New Delhi. The new satellite images aired on July 7 night by China on state-run television do India the service of establishing its claim – that Chinese troops tried to prevent Indian soldiers from legitimate activity on India’s side of the border in the Galwan Valley region as early as May, a full month before deadly clashes – at the same spot – which saw 20 Indian soldiers killed in the line of duty.
China on July 7, began withdrawing its troops from three spots in Ladakh that have hosted massive border tension since early May.
A programme on CCTV-4, the Chinese state broadcaster, ran satellite images last night which, it said, pick up an Indian helicopter pad and camps on the Galwan River at Patrol Point 14, located at a height of about 14,000 feet above sea level in the Western Himalayas. A senior Indian army officer said “the authenticity of the images (on Chinese television) will have to be verified.” He cannot be named on account of military rules.
On June 15, Chinese forces crossed into Indian territory, triggering a huge pushback from Indian troops in a hand-to-hand assault. While India confirmed the loss of 20 soldiers, China has not offered information on its casualties. Indian army sources put the number at 45.
The images which aired in China last night are not dated and point to the concentrated presence of Indian soldiers at Patrol Point 14 as also a newly-constructed helipad – all on the Indian side of the Line of Actual Control.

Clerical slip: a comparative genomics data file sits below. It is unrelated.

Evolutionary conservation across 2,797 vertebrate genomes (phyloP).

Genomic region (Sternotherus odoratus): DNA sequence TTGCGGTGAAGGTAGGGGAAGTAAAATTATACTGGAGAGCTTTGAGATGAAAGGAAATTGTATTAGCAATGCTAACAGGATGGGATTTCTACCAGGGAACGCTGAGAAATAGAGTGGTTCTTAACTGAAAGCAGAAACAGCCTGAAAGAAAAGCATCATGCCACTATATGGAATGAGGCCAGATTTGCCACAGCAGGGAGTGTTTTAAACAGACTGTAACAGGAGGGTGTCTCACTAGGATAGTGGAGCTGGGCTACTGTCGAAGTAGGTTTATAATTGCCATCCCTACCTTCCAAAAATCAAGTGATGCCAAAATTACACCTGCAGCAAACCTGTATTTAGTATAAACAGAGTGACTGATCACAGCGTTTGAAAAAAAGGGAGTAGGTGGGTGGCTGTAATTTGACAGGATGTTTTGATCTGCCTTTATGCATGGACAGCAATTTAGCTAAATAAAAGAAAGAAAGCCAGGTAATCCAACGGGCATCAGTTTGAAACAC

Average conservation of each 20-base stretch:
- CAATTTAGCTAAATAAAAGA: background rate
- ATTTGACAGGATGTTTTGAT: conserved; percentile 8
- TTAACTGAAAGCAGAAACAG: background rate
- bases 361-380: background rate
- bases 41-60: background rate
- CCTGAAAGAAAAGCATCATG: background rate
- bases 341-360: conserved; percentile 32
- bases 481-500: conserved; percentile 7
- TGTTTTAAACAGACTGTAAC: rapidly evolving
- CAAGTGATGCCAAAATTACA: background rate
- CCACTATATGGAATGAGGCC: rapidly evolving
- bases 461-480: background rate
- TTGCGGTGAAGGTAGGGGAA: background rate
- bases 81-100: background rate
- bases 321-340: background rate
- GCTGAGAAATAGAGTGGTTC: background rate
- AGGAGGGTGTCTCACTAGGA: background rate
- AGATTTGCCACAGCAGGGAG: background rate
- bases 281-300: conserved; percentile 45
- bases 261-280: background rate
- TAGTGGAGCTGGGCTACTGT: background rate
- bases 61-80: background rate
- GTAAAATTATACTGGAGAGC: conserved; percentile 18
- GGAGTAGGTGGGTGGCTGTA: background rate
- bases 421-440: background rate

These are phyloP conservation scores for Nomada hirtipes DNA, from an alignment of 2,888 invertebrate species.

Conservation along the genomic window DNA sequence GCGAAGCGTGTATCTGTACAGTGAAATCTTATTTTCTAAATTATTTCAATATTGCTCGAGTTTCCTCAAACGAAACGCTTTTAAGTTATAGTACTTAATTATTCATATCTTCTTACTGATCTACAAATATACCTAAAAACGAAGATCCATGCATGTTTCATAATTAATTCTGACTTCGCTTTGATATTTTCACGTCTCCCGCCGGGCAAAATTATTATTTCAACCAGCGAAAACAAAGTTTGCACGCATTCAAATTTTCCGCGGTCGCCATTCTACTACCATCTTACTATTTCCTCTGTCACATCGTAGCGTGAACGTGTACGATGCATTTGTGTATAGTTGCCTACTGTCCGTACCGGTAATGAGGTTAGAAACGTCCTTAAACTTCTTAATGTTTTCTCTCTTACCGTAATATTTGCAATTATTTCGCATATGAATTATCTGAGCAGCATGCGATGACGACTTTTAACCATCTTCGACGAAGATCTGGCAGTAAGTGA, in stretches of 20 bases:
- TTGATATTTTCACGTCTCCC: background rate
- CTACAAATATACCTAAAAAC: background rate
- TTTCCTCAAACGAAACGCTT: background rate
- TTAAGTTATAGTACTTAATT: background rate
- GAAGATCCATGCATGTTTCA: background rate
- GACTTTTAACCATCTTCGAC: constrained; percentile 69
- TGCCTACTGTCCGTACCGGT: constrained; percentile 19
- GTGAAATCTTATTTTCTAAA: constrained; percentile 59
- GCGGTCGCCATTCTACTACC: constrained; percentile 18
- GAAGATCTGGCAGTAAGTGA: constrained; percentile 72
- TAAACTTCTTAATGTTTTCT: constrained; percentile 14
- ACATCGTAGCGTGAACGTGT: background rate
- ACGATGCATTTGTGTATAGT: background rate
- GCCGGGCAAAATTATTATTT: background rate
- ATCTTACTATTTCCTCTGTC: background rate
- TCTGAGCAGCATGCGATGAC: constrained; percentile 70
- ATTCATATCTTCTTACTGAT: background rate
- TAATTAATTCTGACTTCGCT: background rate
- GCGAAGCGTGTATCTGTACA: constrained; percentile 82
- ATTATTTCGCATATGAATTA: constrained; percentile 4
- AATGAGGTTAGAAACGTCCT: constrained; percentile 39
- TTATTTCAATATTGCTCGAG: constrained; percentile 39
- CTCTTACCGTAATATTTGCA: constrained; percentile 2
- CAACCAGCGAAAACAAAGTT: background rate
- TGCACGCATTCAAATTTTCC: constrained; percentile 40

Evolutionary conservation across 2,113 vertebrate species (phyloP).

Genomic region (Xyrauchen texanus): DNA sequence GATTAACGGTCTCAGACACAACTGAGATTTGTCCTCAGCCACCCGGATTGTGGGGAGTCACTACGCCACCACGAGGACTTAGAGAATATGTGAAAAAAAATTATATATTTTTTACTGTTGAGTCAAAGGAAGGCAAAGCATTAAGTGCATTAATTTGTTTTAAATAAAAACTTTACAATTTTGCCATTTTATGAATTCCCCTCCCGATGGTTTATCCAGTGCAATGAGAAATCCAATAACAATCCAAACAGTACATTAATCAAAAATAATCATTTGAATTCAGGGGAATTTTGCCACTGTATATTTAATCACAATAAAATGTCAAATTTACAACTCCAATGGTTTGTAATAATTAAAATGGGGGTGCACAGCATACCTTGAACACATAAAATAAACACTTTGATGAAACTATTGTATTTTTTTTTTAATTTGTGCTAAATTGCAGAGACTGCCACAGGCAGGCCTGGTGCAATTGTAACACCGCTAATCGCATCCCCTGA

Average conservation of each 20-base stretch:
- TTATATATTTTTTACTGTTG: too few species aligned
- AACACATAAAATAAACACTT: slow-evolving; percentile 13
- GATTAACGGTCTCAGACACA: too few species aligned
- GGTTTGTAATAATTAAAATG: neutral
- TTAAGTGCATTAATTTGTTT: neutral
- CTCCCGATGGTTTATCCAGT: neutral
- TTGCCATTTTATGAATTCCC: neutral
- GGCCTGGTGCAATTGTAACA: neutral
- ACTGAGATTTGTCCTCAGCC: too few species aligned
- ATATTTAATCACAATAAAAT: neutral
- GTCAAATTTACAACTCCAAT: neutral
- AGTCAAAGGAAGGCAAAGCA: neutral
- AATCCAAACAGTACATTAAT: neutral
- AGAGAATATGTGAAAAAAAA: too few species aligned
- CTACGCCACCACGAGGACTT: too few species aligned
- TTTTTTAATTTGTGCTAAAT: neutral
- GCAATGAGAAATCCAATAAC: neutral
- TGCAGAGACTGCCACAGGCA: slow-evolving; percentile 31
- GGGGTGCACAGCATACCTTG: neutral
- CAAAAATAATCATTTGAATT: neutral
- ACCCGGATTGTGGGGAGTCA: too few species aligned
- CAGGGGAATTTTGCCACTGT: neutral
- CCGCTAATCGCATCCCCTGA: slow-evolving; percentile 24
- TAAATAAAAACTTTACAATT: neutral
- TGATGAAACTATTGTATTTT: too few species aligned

This indicates that the Indian construction and soldiers were pushed back by the Chinese on Delhi’s side of the disputed border. Subsequent images from the days after show a sizeable Chinese presence here with debris visible on June 16, a day after the deadly clashes between soldiers. Satellite images from June 25 show significant Chinese construction activity at the river-bend.
The river-bend is of great tactical importance as it allows soldiers to look at the military build-up by the opposite side along the banks of the river. India has always argued that the embankment along the Galwan River is clearly its territory, all the way upto Patrol Point 14.
Last month, while commenting on the border hostility, the Foreign Ministry referred to a clash between India and China at Galwan that had taken place in May, much before the deadly assault with iron rods and nail-studded batons on June 15. “In early May, the Chinese side had taken action to hinder India’s normal, traditional patrolling pattern in the Galwan Valley area,” said Anurag Srivastava, the ministry spokesperson. If the new images aired on Chinese television are authentic, they prove that Chinese troops attempted a clearing out of Indian activity which is why the troops and helipad are missing from later images.
On July 7, India and China began disengaging in this part of Eastern Ladakh, a cooling off that resulted after a two-hour-long negotiation by phone on July five between National Security Advisor Ajit Doval and China’s Foreign Minister Wang Yi.
China’s aggression at the border in Ladakh is reportedly triggered by India’s changes to improve infrastructure including the construction of new roads to make travel for its soldiers easier.
On July 7, both sides thinned out their men in the Galwan, Hot Springs and Gogra areas by creating a “buffer” or no-man’s land between the two forces. However, there has been no significant change to Chinese positions in areas at the Pangong Lake which India holds as its own; nearly 190 Chinese structures including tents and accommodation have been set up in areas where the Indian Army used to patrol according to a mutual agreements.